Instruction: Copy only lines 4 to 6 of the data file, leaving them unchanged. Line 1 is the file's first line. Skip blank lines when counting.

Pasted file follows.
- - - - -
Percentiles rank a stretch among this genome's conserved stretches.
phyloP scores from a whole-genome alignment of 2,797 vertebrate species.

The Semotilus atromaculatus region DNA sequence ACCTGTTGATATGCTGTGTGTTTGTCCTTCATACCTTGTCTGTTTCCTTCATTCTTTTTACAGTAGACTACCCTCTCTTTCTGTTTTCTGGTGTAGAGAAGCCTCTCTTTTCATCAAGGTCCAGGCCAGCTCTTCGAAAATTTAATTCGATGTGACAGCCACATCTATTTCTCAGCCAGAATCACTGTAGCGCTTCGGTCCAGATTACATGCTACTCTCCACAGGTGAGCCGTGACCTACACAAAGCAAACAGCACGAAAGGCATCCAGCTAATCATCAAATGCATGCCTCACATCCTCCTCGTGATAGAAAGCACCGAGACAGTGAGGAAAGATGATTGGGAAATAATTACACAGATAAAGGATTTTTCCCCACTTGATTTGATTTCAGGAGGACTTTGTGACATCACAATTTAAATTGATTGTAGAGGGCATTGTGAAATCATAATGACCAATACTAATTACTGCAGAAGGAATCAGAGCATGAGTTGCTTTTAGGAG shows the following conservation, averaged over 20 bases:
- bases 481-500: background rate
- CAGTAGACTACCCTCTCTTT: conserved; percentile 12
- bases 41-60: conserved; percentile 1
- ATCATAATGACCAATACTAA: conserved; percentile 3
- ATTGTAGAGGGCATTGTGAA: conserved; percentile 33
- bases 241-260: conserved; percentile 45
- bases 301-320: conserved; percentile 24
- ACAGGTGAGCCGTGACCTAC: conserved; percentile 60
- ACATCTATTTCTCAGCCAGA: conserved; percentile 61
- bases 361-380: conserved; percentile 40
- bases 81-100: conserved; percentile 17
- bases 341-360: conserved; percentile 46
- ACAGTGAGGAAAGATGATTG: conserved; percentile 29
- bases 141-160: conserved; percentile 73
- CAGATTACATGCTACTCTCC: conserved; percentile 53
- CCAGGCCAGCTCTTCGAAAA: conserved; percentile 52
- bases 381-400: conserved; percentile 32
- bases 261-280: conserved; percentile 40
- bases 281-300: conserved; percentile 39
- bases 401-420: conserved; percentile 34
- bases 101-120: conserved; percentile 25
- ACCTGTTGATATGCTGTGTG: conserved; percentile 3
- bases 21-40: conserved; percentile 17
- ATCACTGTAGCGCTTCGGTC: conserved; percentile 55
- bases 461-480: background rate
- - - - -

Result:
- bases 481-500: background rate
- CAGTAGACTACCCTCTCTTT: conserved; percentile 12
- bases 41-60: conserved; percentile 1